Insects play the music of summer nights


Now that summer is winding down and temperatures have begun to moderate, it’s a joy to sleep with a cool, gentle breeze wafting through open windows.

The sounds of nature make a perfect lullaby.

The voices of owls and frogs subside in September, allowing insect sounds to dominate summer nights.

From late July until fall’s first hard frost, the sounds of insects are difficult to miss.

The best time to hear late summer insects is after dark, when orthopterans monopolize the nightly concert.


Members of the order Orthoptera include the insects commonly known as crickets and grasshoppers.

Most people know the familiar black field cricket that lives in backyards everywhere.

And I’m sure I’m not the only one who has spent sleepless hours searching for a rogue field cricket that turned the house into its own personal concert hall.

From a distance, the field cricket’s high-pitched trill is soothing and pastoral. But in the bedroom at 2 a.m., even a solitary cricket can almost drive a person mad.


Another widely recognized sound of late summer is the song of the katydid.

Katydids are large green grasshoppers. They are often attracted to outdoor porch lights.

Their green-textured outer wings resemble leaves and provide almost perfect camouflage for hiding in vegetation during daylight hours.

Katydids also have extremely long antennae that arch back over the length of the body.

But the best way to recognize a katydid at night is by ear. Like birds, each species produces its own unique sound.

Males sing from early evening well into the night. The sound is harsh and burry — something like “Ch-ch” or “Ch-ch-ch” or “ch-ch-ch-ch.”

The phrases are repeated about once a second, and the rhythm suggests the insect’s name: Ka-ty, ka-ty-did or kay-ty-did-did. Occasionally, several individuals sing in unison to form a genuine chorus.

I’ve often listened as two individuals dueted matching songs until they finally sang as one.

Snowy tree crickets

The singer of another familiar summer nocturne remains a mystery to most people.

Snowy tree crickets generate a seemingly endless series of high-pitched, melodic chirps that almost define a late summer night.

This is the insect sometimes called the “thermometer cricket” — count the number of chirps in 13 seconds, add 40 and you have a rough estimate of air temperature (°F).

Though not precise, these estimates are usually in the ballpark and are based on the observation that snowy tree crickets sing faster when temperatures are warmer.

Though often heard and recognized, they are almost impossible to find without a diligent search.

During the day they feed and rest amidst the foliage of trees and shrubs.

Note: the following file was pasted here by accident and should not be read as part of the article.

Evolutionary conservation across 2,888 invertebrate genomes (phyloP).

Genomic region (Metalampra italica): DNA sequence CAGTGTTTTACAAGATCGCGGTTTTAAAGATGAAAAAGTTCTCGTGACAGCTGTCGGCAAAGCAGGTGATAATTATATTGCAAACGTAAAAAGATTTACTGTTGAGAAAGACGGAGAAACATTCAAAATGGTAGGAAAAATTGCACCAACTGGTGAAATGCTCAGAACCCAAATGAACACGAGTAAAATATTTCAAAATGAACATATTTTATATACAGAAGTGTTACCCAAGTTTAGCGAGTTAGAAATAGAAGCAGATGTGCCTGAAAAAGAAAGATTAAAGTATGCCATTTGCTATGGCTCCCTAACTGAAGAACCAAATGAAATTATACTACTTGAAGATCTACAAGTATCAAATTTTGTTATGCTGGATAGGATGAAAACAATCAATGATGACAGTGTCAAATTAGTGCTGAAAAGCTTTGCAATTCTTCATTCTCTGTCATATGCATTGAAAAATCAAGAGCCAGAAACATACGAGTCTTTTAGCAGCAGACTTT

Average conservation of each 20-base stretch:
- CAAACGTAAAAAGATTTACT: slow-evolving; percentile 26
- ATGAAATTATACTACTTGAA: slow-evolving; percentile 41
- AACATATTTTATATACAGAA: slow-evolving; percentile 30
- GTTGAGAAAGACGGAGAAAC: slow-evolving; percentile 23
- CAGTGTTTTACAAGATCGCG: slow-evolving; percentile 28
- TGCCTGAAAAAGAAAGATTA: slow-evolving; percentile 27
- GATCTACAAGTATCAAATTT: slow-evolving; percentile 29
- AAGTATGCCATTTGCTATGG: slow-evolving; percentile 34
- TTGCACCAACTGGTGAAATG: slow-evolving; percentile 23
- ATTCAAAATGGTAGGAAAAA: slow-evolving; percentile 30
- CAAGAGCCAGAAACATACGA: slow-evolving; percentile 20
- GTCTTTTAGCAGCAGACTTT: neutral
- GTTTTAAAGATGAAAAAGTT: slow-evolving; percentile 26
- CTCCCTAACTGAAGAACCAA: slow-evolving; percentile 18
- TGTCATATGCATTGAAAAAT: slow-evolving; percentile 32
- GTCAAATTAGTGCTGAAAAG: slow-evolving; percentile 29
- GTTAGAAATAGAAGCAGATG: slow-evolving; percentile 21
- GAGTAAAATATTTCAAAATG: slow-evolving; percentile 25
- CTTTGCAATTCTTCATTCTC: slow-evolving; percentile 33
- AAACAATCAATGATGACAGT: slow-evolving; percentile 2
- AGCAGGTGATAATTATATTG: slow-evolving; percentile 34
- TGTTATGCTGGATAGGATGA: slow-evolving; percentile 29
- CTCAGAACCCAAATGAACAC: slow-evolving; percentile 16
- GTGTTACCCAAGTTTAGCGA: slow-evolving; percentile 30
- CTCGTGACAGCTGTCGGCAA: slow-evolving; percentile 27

Thanks to their small size and cryptic pale green color, they blend in with their surroundings. At night, their song has a ventriloquistic effect.

Shine a light where you’re certain the tree cricket must be, and sure enough, it’s not. It takes good eyes, patience and a little luck to find a singing tree cricket.

Making sound

Katydids, crickets and grasshoppers produce the sounds we hear by a mechanical process called stridulation — they rub one body part against another.

In the cases of the species I’ve described, the body parts in question are the front wings.

To “sing,” they elevate their front wings and move them back and forth. Where the wings overlap, a sharp edge (the scraper) on one wing rubs against a file-like ridge (the file) on the other.

Membranes on the wing act as a sounding board to amplify the sound. The process is not unlike the notes that resonate from the body of a violin when the bow is pulled across the strings.

For more information and recordings of the songs of these late summer singers, refer to The Songs of Insects (complete with a CD) by Lang Elliott and Wil Hershberger (2007, Houghton Mifflin Harcourt).

It covers dozens of species of crickets, katydids and grasshoppers and is lavishly illustrated with beautiful color photos.

Though out of print, used copies can be found on for less than $10.


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Scott Shalaway, who holds a Ph.D. in wildlife ecology from Michigan State University, writes from his home in rural West Virginia. A former faculty member at Oklahoma State University and the University of Oklahoma Biological Station, he has been writing a weekly nature column for newspapers and freelancing for magazines since 1986. He can be heard on Birds & Nature from 3-4 p.m. Sunday afternoons on 620 KHB Radio, Pittsburgh, or live online anywhere at, or on the Tune-In radio app. Visit his website at or contact him directly at or 2222 Fish Ridge Road, Cameron, WV 26033.



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